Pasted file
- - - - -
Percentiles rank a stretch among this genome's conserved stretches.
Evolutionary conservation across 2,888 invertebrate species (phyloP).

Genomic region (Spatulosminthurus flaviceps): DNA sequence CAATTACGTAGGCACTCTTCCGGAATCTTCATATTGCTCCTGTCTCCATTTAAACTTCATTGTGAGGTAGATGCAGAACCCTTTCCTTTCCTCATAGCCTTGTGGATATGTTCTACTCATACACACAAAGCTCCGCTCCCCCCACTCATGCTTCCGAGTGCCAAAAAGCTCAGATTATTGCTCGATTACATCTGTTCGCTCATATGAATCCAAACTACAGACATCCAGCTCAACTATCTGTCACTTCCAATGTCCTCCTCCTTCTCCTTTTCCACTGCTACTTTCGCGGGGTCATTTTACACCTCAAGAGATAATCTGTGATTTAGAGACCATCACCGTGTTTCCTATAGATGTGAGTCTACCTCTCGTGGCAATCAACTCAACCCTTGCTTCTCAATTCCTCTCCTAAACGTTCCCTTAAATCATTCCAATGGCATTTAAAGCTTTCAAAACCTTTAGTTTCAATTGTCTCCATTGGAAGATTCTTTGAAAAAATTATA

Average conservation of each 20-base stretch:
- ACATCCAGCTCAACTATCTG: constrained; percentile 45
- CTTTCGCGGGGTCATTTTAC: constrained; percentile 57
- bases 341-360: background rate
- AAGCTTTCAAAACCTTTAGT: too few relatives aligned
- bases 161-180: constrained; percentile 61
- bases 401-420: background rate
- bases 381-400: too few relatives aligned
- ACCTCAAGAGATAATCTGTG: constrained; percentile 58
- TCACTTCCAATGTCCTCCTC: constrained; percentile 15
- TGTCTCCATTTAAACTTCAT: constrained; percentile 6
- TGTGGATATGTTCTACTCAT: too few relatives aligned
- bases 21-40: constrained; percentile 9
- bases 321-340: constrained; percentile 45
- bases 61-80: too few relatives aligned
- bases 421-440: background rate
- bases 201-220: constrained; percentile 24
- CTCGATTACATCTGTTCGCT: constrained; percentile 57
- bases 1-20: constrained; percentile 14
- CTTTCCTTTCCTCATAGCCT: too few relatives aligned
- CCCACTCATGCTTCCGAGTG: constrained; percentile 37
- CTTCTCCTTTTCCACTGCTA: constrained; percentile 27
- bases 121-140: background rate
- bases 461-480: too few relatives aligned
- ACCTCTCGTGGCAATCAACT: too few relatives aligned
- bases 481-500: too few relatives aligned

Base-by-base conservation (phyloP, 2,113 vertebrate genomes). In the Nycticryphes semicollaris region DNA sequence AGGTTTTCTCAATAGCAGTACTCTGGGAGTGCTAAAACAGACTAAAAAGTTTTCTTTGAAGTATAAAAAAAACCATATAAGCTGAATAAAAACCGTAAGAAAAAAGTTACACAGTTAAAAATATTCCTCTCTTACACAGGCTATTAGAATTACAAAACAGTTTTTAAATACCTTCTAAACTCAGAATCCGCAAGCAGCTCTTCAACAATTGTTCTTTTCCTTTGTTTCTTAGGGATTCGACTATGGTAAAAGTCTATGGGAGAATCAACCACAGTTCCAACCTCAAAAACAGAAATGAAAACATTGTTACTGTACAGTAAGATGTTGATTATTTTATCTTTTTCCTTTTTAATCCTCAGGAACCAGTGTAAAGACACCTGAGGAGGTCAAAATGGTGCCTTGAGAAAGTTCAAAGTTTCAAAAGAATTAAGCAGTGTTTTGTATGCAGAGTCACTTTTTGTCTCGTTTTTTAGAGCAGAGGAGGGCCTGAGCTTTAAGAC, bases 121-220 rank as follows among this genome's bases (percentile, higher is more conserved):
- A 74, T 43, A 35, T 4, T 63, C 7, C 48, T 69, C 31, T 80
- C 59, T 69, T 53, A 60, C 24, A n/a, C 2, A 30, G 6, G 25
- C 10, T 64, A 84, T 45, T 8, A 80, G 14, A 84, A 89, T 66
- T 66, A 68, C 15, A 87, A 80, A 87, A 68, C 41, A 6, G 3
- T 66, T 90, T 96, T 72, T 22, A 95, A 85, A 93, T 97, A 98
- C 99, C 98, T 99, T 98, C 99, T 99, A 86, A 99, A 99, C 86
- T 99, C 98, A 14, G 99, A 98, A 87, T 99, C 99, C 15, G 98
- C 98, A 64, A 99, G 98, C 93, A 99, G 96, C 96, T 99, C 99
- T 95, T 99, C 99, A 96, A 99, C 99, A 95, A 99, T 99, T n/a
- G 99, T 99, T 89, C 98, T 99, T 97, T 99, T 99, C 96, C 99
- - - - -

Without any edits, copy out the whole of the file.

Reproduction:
Percentiles rank a stretch among this genome's conserved stretches.
Evolutionary conservation across 2,888 invertebrate species (phyloP).

Genomic region (Spatulosminthurus flaviceps): DNA sequence CAATTACGTAGGCACTCTTCCGGAATCTTCATATTGCTCCTGTCTCCATTTAAACTTCATTGTGAGGTAGATGCAGAACCCTTTCCTTTCCTCATAGCCTTGTGGATATGTTCTACTCATACACACAAAGCTCCGCTCCCCCCACTCATGCTTCCGAGTGCCAAAAAGCTCAGATTATTGCTCGATTACATCTGTTCGCTCATATGAATCCAAACTACAGACATCCAGCTCAACTATCTGTCACTTCCAATGTCCTCCTCCTTCTCCTTTTCCACTGCTACTTTCGCGGGGTCATTTTACACCTCAAGAGATAATCTGTGATTTAGAGACCATCACCGTGTTTCCTATAGATGTGAGTCTACCTCTCGTGGCAATCAACTCAACCCTTGCTTCTCAATTCCTCTCCTAAACGTTCCCTTAAATCATTCCAATGGCATTTAAAGCTTTCAAAACCTTTAGTTTCAATTGTCTCCATTGGAAGATTCTTTGAAAAAATTATA

Average conservation of each 20-base stretch:
- ACATCCAGCTCAACTATCTG: constrained; percentile 45
- CTTTCGCGGGGTCATTTTAC: constrained; percentile 57
- bases 341-360: background rate
- AAGCTTTCAAAACCTTTAGT: too few relatives aligned
- bases 161-180: constrained; percentile 61
- bases 401-420: background rate
- bases 381-400: too few relatives aligned
- ACCTCAAGAGATAATCTGTG: constrained; percentile 58
- TCACTTCCAATGTCCTCCTC: constrained; percentile 15
- TGTCTCCATTTAAACTTCAT: constrained; percentile 6
- TGTGGATATGTTCTACTCAT: too few relatives aligned
- bases 21-40: constrained; percentile 9
- bases 321-340: constrained; percentile 45
- bases 61-80: too few relatives aligned
- bases 421-440: background rate
- bases 201-220: constrained; percentile 24
- CTCGATTACATCTGTTCGCT: constrained; percentile 57
- bases 1-20: constrained; percentile 14
- CTTTCCTTTCCTCATAGCCT: too few relatives aligned
- CCCACTCATGCTTCCGAGTG: constrained; percentile 37
- CTTCTCCTTTTCCACTGCTA: constrained; percentile 27
- bases 121-140: background rate
- bases 461-480: too few relatives aligned
- ACCTCTCGTGGCAATCAACT: too few relatives aligned
- bases 481-500: too few relatives aligned

Base-by-base conservation (phyloP, 2,113 vertebrate genomes). In the Nycticryphes semicollaris region DNA sequence AGGTTTTCTCAATAGCAGTACTCTGGGAGTGCTAAAACAGACTAAAAAGTTTTCTTTGAAGTATAAAAAAAACCATATAAGCTGAATAAAAACCGTAAGAAAAAAGTTACACAGTTAAAAATATTCCTCTCTTACACAGGCTATTAGAATTACAAAACAGTTTTTAAATACCTTCTAAACTCAGAATCCGCAAGCAGCTCTTCAACAATTGTTCTTTTCCTTTGTTTCTTAGGGATTCGACTATGGTAAAAGTCTATGGGAGAATCAACCACAGTTCCAACCTCAAAAACAGAAATGAAAACATTGTTACTGTACAGTAAGATGTTGATTATTTTATCTTTTTCCTTTTTAATCCTCAGGAACCAGTGTAAAGACACCTGAGGAGGTCAAAATGGTGCCTTGAGAAAGTTCAAAGTTTCAAAAGAATTAAGCAGTGTTTTGTATGCAGAGTCACTTTTTGTCTCGTTTTTTAGAGCAGAGGAGGGCCTGAGCTTTAAGAC, bases 121-220 rank as follows among this genome's bases (percentile, higher is more conserved):
- A 74, T 43, A 35, T 4, T 63, C 7, C 48, T 69, C 31, T 80
- C 59, T 69, T 53, A 60, C 24, A n/a, C 2, A 30, G 6, G 25
- C 10, T 64, A 84, T 45, T 8, A 80, G 14, A 84, A 89, T 66
- T 66, A 68, C 15, A 87, A 80, A 87, A 68, C 41, A 6, G 3
- T 66, T 90, T 96, T 72, T 22, A 95, A 85, A 93, T 97, A 98
- C 99, C 98, T 99, T 98, C 99, T 99, A 86, A 99, A 99, C 86
- T 99, C 98, A 14, G 99, A 98, A 87, T 99, C 99, C 15, G 98
- C 98, A 64, A 99, G 98, C 93, A 99, G 96, C 96, T 99, C 99
- T 95, T 99, C 99, A 96, A 99, C 99, A 95, A 99, T 99, T n/a
- G 99, T 99, T 89, C 98, T 99, T 97, T 99, T 99, C 96, C 99